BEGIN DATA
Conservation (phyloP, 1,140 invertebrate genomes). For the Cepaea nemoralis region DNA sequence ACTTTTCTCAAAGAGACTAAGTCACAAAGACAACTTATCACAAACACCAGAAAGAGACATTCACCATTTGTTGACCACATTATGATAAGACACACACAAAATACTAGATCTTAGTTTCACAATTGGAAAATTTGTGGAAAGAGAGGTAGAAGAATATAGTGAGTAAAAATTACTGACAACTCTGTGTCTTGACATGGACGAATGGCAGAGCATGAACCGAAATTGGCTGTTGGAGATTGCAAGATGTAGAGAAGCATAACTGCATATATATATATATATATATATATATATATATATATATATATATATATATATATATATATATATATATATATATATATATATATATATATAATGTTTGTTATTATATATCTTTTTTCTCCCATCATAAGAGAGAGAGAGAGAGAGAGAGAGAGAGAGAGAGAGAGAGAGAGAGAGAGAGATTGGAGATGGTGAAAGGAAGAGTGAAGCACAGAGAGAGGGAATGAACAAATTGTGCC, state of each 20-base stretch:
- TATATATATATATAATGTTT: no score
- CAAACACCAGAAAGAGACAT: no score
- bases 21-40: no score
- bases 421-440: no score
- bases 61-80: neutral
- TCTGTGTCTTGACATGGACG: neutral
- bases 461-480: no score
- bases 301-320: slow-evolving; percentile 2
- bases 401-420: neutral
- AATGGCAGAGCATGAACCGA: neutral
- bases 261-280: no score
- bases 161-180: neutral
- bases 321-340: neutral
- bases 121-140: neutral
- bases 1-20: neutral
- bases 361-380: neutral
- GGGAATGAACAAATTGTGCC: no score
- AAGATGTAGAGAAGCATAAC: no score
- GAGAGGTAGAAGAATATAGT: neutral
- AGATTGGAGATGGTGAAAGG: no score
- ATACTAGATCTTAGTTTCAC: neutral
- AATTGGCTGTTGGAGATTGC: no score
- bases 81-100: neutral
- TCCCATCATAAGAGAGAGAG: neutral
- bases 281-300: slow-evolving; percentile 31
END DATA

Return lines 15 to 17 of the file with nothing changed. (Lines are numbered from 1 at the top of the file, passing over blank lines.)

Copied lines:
- bases 121-140: neutral
- bases 1-20: neutral
- bases 361-380: neutral